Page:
The Case for Pragmatic Psychology

The Case for Pragmatic Psychology

The Case for Pragmatic Psychology

The Case for Pragmatic Psychology

Synopsis

"At long last, a tightly reasoned, thoroughly grounded treatise showing that complex social programs can be understood far more profoundly and usefully than past mindsets have allowed."
--Lisbeth B. Schorr, author of Common Purpose: Strengthening Families and Neighborhoods to Rebuild America

"Fishman creates a new paradigm for advancing clinical science. Every mental health professional aspiring to be accountable and a scientist practitioner in their work should be aware of the ideas in this readable and entertaining book."
--David H. Barlow, editor of Clinical Handbook of Psychological Disorders

"Daniel Fishman cuts through rhetoric with clear writing and a razor-sharp wit. The chapter on education is like the welcome beam of a lighthouse in a fog."
--Maurice J. Elias, coauthor of Social Problem Solving: Interventions in the Schools

"Fishman makes the case for a pragmatic psychology in unusually lucid and forceful prose. This book should be read not only by professional psychologists but by anyone interested in the future of mind-related science."
--John Horgan, author of The End of Science: Facing the Limits of Knowledge in the Twilight of the Scientific Age

"Fishman's liberating insights will free his readers to set aside the intellectual quandaries that plague philosophers and psychologists at the end of the 20th century, and turn back with confidence to the practice of their work."
--Stephen Toulmin, author of Cosmopolis: The Hidden Agenda of Modernity

"As we try to steer a course through the public policy debates of the 21st century, Fishman's pragmatic psychology for enhancing human services provides a far-reaching new resource for meeting this challenge."
--Pat Schroeder, President and CEO, Association of American Publishers. Former Congresswoman from Colorado.

About the Book

A cursory survey of the field of psychology reveals raging debate among psychologists about the methods, goals, and significance of the discipline, psychology's own version of the science wars. The turn-of-the-century unification of the discipline has given way to a proliferation of competing approaches, a postmodern carnival of theories and methods that calls into question the positivist psychological tradition.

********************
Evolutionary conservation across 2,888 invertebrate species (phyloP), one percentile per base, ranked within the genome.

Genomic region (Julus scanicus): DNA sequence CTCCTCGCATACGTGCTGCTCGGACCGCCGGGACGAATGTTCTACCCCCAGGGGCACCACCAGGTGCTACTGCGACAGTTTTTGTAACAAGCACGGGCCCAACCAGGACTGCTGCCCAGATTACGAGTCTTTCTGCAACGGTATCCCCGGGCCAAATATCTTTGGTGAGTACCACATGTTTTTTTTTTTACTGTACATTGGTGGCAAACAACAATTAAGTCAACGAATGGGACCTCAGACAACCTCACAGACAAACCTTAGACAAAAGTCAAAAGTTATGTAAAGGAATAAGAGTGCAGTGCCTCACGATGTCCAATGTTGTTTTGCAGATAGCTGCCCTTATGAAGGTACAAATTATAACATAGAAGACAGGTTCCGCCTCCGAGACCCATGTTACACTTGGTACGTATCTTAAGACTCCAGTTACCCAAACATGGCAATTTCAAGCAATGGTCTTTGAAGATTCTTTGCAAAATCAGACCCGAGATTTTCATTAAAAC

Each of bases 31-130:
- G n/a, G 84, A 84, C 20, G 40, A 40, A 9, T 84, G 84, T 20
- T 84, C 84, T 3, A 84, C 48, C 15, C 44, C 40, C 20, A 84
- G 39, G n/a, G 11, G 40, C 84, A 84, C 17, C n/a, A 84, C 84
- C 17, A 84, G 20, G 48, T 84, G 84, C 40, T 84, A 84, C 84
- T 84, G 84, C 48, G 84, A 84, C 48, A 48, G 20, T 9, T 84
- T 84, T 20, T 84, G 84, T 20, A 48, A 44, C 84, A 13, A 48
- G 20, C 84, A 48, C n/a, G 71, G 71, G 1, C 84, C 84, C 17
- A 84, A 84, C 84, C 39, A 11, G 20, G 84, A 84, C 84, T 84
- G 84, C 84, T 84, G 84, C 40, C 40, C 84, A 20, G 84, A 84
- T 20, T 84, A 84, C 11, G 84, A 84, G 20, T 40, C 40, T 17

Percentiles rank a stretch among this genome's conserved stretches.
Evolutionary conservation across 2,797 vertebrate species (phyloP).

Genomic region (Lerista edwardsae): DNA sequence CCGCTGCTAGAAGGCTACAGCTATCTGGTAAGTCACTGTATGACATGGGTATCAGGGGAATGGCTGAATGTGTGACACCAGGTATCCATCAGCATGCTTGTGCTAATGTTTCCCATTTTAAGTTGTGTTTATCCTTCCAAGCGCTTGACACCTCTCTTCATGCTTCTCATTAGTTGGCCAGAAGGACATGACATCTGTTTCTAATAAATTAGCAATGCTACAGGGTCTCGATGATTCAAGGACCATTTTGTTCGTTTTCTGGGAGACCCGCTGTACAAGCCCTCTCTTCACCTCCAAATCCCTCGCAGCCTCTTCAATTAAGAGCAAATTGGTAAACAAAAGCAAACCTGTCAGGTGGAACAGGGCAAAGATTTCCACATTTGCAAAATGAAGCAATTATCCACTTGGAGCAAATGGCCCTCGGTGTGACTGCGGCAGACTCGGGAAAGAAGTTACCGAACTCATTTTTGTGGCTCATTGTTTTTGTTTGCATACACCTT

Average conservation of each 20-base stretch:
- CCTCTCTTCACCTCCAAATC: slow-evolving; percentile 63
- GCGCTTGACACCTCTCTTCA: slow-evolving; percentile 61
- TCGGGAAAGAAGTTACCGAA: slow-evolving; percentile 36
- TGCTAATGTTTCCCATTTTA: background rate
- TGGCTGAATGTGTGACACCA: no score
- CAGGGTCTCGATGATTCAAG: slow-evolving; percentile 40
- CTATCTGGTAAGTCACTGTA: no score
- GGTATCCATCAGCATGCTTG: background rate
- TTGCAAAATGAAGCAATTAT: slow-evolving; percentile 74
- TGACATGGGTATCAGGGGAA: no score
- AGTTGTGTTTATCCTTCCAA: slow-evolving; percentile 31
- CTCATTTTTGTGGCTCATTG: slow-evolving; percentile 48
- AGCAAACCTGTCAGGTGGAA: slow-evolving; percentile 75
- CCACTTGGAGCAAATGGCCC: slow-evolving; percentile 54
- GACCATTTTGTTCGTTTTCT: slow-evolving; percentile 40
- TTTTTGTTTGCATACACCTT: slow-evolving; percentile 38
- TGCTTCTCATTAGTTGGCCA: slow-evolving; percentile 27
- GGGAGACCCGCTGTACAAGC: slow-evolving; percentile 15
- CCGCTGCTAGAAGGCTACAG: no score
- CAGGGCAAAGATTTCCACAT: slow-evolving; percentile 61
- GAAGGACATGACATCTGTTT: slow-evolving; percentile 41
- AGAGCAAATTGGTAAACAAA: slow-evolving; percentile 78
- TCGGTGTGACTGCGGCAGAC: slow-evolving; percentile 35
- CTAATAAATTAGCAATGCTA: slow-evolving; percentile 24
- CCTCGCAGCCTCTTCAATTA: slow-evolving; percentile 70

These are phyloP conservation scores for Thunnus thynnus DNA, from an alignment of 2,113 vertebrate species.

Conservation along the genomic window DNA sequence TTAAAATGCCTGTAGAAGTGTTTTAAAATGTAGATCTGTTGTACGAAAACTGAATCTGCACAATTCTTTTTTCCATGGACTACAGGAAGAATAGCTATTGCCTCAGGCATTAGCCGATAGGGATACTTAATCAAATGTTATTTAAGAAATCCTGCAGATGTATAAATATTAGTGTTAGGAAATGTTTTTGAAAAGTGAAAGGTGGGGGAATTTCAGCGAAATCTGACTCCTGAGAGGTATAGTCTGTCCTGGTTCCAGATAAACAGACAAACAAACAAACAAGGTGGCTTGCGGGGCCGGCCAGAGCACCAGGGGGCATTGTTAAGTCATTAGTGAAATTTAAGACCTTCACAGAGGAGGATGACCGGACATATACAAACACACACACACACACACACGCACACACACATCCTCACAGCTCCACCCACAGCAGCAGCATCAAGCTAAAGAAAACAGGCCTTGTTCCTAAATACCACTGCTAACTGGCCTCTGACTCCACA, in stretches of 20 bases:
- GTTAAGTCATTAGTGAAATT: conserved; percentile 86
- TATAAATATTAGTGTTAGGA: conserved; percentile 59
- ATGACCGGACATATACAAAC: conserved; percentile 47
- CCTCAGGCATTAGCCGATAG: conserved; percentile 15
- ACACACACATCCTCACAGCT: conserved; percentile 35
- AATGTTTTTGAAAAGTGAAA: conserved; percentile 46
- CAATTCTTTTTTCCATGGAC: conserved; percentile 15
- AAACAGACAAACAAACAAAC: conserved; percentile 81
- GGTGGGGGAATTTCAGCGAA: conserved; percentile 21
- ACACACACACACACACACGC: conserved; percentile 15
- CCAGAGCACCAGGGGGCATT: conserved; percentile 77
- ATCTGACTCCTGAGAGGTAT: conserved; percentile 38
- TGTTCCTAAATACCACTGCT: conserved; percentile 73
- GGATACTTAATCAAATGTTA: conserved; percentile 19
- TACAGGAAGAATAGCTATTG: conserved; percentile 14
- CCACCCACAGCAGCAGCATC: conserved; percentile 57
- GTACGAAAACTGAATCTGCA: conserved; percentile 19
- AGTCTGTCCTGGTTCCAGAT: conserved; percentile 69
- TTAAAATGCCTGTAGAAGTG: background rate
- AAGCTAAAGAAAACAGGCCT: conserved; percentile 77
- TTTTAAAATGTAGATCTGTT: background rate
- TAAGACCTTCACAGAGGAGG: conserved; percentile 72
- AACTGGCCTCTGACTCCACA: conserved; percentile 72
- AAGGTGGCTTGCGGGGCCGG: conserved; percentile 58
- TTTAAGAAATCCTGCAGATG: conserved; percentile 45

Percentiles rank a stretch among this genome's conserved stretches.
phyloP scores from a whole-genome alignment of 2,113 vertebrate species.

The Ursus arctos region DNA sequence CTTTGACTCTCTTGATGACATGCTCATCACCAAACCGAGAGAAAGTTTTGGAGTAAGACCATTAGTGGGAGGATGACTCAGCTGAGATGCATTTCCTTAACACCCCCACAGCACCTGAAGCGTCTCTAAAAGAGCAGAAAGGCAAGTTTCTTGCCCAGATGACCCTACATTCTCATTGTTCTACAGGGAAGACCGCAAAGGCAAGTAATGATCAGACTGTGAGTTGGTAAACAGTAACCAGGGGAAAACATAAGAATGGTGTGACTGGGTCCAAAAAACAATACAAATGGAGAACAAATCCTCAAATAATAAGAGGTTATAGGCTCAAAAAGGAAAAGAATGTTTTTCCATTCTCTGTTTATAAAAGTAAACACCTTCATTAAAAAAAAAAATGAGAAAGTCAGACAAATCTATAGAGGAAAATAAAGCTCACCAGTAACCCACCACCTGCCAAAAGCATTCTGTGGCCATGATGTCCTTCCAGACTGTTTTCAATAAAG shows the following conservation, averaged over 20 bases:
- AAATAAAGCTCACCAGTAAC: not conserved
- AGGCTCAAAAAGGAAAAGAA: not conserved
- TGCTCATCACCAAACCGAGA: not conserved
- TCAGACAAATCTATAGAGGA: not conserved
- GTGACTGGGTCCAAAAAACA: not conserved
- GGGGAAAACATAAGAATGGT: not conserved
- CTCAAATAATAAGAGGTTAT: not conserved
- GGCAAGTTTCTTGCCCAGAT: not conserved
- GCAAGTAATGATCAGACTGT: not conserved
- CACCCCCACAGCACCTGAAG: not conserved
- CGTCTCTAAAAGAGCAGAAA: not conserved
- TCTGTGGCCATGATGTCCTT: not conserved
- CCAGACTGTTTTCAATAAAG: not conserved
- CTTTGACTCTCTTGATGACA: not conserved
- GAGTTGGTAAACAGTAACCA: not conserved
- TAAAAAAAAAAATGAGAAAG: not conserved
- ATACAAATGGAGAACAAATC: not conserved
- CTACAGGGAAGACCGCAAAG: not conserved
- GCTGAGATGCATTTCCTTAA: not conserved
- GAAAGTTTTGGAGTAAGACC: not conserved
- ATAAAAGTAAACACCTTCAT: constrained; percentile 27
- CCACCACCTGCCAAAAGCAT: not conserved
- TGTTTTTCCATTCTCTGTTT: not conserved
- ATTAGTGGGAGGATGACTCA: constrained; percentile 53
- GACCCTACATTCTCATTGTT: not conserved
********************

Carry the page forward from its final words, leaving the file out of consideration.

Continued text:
Bridging the gap between the traditional and the novel, Daniel B. Fishman proposes an invigorated, hybrid model for the practice of psychology- a radical, pragmatic reinvention of psychology based on databases of rigorous, solution-focused case studies. In The Case for Pragmatic Psychology, Fishman demonstrates how pragmatism returns psychology to a focus on contextualized knowledge about particular individuals, groups, organizations, and communities in specific situations, sensitive to the complexities and ambiguities of the real world. Fishman fleshes out his theory by applying pragmatic psychology to two contemporary psychosocial dilemmas the controversies surrounding the "psychotherapy crisis" generated by the growth of managed care, and the heated culture wars over educational reform.

Moving with ease from the theoretical to the nuts and bolts of actual psychological intervention programs, Fishman proffers a strong argument for a new kind of psychology with far-reaching implications for enhancing human services and restructuring public policy.

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Excerpt

Daniel B. Fishman’s book, The Case for Pragmatic Psychology, is revolutionary, both in substance and in portent. I mean that literally. Instead of assuming, as prevailing ideology would have us do, that practically useful, socially beneficial psychology must begin with a science that is passed on through a closely sifted technology to more or less routine application by practitioners, Fishman proposes that we turn psychology upside down. As practitioners, we begin with our clients, be they people in distress, dysfunctional families, failing corporations, or violent, culturally deteriorating communities. We take them as they come, in all their natural complexity; bring our best knowledge, experience, skill, and creative ingenuity to bear in understanding and improving the condition of each client; and in organized cooperation with other practitioners accumulate a database of successful and unsuccessful cases. On this base, we inform future generations of professionals and progressively extend the mass of useful knowledge that any true profession must embody and that the people who purchase our services deserve and demand.

If faithfully enacted, the program Fishman proposes will revolutionize the psychological professions. the intuitions and lore on which many professional actions are currently based will gradually be replaced by systematic records of comparable cases, though there will always be room for creative innovation in the ever-expanding range and everchanging flow of problems that professional psychologists encounter. Results of pertinent research can be readily incorporated in the knowledge base that practitioners bring to each new case. Useful theoretical developments, whenever they appear, can be integrated with prior conceptions in guiding each inquiry. the emerging result will be, of all things, a science-based profession, in the pragmatic sense intended by William James, John Dewey, and contemporary pragmatists like Richard Rorty, Richard Bernstein, and Stephen Toulmin, whose think-

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